On 12 October 1978, at 2:15 pm, an explosion occurred on the Greek tanker, S. T. Spyros, whilst the vessel was undergoing repairs at Jurong Shipyard, causing a fire and leading to 76 dead and 69 injured.
The S. T. Spyros was owned by Ulysses Tanker Corporation of Liberia and operated by International Operations, S A. The Liberian-registered vessel was built by Mitsubishi Heavy Industries of Japan in 1964 and it is a steam turbine-driven tanker of 64,081 tons deadweight.
On 6 October 1978, S. T. Spyros arrived in Singapore for a full special survey and general repairs at Jurong Shipyard. One of the items for repair was the replacement of the missing cover for the drip tray of the vent pipe leading from the aft starboard fuel oil tank.
Sparks from the cutting torch used during repairs, caused a fire which ignited an explosive vapour mixture within the aft starboard bunker tank of the vessel. The fuel tank had been contaminated by crude oil. The explosion ruptured the common bulkhead between the tank and the engine room, releasing the burning oil into the engine room and setting it on fire, killing the workers there instantly.
Of those working on board the vessel, 76 people were killed and 69 others injured. Of the victims who died from burns, some bodies were charred while most died from flash burns, the intense heat of approximately 3,000 degrees centigrade sloughing off their underlying skin. Others died from suffocation after inhaling hot toxic fumes or from carbon monoxide poisoning. At least two people drowned in oil. A full list of the deceased, dates and causes of death is appended to the Inquiry Report.
A Committee of Inquiry chaired by Senior District Judge, Michael Khoo Kah Lip was set up to explore the cause of the fire. Organised labour, led by NTUC Secretary-General, C. V. Devan Nair, expressed outrage at the tragedy because it was the third major mishap at Jurong Shipyard since 1972. The Senior Parliamentary Secretary (Labour), Fong Sip Chee, felt equally disgusted. Both the trade unions and the government lobbied and campaigned vigorously for greater safety consciousness in the shipbuilding and repairing industry.
Tan Lay Yuen
Committee of Inquiry into the Explosion and Fire on Board S.T. Spyros. (1979). The explosion and fire on board S.T. Spyros, 12th October 1978: The inquiry report. Singapore : Ministry of Labour.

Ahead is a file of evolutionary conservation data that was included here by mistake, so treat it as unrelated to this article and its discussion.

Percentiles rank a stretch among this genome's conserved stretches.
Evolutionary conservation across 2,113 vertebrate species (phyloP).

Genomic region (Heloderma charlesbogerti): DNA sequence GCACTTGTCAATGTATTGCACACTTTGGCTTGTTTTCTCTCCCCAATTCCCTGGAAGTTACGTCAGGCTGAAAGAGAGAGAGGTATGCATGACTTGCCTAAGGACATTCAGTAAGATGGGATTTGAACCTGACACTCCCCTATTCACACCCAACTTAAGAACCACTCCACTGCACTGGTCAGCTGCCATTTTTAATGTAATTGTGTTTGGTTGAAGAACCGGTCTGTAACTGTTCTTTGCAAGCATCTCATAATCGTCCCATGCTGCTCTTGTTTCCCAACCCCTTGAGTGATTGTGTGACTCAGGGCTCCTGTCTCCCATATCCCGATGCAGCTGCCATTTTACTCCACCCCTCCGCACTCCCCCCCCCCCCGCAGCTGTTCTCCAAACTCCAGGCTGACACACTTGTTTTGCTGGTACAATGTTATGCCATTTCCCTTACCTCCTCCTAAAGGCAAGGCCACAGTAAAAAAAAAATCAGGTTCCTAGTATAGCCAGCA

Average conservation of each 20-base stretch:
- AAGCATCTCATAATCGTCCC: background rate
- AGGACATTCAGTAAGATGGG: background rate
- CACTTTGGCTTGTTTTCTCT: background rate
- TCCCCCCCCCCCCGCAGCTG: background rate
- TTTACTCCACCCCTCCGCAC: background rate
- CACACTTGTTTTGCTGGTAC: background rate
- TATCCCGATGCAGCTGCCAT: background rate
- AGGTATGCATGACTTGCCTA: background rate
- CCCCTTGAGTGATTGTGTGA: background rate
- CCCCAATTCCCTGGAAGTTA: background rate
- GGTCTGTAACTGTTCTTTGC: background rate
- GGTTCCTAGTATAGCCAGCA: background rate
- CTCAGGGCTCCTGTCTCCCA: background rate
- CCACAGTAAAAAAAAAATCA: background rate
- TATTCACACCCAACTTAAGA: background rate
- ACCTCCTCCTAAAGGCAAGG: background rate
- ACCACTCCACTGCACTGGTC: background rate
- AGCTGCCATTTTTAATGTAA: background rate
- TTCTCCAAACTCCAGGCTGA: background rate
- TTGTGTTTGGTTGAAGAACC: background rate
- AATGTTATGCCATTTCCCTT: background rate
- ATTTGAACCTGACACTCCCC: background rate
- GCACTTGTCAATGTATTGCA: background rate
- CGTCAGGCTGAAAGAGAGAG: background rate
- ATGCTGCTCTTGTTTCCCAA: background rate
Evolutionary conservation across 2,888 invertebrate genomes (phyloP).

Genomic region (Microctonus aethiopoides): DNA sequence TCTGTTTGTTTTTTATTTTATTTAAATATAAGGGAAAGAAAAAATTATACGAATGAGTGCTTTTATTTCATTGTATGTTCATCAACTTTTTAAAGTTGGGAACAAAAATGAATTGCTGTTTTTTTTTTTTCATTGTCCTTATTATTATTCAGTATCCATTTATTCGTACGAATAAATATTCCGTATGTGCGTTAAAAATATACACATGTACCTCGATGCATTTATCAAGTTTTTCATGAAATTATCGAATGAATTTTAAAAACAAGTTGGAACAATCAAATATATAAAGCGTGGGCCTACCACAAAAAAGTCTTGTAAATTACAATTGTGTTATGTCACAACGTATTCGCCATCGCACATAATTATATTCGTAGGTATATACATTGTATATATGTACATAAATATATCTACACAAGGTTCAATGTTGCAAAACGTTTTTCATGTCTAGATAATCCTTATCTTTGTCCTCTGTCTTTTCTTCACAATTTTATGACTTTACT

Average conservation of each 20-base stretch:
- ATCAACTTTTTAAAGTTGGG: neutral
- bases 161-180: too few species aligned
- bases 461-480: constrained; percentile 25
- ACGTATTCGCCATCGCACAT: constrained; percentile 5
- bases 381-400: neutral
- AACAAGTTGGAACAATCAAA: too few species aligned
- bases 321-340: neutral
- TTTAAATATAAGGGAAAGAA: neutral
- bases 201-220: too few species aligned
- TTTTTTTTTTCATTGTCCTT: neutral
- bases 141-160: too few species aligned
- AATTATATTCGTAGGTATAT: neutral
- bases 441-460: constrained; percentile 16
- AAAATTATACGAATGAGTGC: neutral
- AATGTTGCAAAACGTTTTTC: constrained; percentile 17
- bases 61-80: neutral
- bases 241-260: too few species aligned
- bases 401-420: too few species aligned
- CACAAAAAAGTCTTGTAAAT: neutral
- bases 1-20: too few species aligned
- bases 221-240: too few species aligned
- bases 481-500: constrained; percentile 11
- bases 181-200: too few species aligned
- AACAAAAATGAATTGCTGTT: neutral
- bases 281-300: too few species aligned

(Call no.: RSING 623.83 SIN)
Call to step up safety measures at shipyards, (1978, October 17). The Straits Times, p. 7.
Grief turns to anger. (1978, October 14). The Straits Times, p. 1.
Jansen, P., Joseph, G., & Lee, T. S. (1978, October 13). 48 die in ship blast horror. The Straits Times, p. 1.
Safety: Devan's 'no work' warning. (1978, October 15). The Straits Times, p. 1.
A mother prays for the life of her son....(1978, October 13). The Straits Times, p. 27.
Above and beyond the call of duty....(1978, October 15). The Straits Times, p. 12.
At the disaster scene, faces of shock and grief...and even trace of fear among the survivors. (1978, October 13). The Straits Times, p. 26.
Biggest problem: Finding out who is who....(1978, October 15). The Straits Times, p. 8.
Education fund for disaster victims' children. (1978, October 16). The Straits Times, p. 1.
Hundreds join rush to give blood to injured. (1978, October 14). The Straits Times, p. 13.
Jurong has worst record. (1978, October 14). The Straits Times, p. 13.
Punish the guilty: Devan. (1978, October 14). The Straits Times, p. 12.
Shipyard bosses were warned only 2 weeks ago. (1978, October 13). The Straits Times, p. 27.
The long queue at the morgue to identify the dead. (1978, October 14). The Straits Times, p. 12.
The information in this article is valid as at 1999 and correct as far as we are able to ascertain from our sources. It is not intended to be an exhaustive or complete history of the subject. Please contact the Library for further reading materials on the topic.